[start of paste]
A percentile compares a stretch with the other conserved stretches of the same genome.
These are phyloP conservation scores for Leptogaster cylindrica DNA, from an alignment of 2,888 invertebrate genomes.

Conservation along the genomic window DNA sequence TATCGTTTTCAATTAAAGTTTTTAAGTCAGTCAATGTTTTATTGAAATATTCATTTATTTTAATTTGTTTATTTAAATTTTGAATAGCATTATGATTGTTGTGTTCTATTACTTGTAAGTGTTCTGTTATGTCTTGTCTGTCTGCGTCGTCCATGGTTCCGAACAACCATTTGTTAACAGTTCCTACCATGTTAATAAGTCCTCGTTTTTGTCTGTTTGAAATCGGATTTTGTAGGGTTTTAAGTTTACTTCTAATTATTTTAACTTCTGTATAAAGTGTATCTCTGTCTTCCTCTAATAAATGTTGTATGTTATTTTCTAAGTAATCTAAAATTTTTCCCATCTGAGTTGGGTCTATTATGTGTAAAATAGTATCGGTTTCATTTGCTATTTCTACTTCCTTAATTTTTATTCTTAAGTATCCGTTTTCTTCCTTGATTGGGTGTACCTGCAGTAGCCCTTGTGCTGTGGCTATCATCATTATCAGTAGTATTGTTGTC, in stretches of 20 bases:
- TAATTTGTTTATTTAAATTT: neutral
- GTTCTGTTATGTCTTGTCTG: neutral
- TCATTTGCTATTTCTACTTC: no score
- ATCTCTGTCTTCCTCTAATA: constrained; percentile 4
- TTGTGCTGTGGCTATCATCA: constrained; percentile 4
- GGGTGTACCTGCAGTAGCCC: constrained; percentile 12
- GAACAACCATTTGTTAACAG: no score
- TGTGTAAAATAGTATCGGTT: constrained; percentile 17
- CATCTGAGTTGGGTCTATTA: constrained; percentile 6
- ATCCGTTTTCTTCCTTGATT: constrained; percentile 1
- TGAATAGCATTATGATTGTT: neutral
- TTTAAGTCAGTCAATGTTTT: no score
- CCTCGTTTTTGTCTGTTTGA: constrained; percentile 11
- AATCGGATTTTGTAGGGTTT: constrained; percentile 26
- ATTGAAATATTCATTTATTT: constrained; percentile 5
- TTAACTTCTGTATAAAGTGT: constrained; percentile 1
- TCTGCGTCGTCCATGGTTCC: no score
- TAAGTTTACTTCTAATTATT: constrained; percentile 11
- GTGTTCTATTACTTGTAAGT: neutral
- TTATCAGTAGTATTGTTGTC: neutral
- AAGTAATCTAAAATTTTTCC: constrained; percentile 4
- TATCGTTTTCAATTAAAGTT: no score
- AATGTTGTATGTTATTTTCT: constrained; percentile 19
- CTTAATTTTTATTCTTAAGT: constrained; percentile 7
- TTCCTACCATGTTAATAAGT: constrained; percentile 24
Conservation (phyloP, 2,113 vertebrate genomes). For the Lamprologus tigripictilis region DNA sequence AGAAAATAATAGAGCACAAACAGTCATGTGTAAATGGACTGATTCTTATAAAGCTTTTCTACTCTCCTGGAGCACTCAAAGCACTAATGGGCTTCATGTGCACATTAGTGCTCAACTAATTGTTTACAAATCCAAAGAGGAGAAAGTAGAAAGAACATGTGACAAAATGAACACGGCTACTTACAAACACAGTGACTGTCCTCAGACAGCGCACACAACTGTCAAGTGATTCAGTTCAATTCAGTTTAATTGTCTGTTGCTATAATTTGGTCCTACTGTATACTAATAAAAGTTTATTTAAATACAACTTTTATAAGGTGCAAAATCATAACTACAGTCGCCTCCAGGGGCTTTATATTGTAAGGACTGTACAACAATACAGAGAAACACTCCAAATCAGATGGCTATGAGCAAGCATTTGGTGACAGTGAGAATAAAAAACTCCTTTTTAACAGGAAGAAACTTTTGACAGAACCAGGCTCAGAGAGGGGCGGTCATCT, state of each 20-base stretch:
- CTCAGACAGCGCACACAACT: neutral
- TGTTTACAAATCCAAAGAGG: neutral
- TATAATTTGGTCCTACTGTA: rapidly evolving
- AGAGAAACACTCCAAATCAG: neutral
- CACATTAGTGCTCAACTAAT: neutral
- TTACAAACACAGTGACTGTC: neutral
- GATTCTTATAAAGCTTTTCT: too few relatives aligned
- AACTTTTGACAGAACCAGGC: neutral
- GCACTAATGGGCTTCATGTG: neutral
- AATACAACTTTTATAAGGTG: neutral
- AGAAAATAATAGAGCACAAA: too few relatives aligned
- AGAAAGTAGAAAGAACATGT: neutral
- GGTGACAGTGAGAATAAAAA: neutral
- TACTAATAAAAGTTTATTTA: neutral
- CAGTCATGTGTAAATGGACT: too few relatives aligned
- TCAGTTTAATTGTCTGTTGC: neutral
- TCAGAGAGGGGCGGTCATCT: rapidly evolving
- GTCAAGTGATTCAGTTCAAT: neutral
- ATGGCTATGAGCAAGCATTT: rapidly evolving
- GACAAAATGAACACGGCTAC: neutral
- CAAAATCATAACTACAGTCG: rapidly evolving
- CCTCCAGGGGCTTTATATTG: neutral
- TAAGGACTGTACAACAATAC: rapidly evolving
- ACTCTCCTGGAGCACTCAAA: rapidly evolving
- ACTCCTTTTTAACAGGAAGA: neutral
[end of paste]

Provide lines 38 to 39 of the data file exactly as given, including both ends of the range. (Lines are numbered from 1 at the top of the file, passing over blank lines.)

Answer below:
- GCACTAATGGGCTTCATGTG: neutral
- AATACAACTTTTATAAGGTG: neutral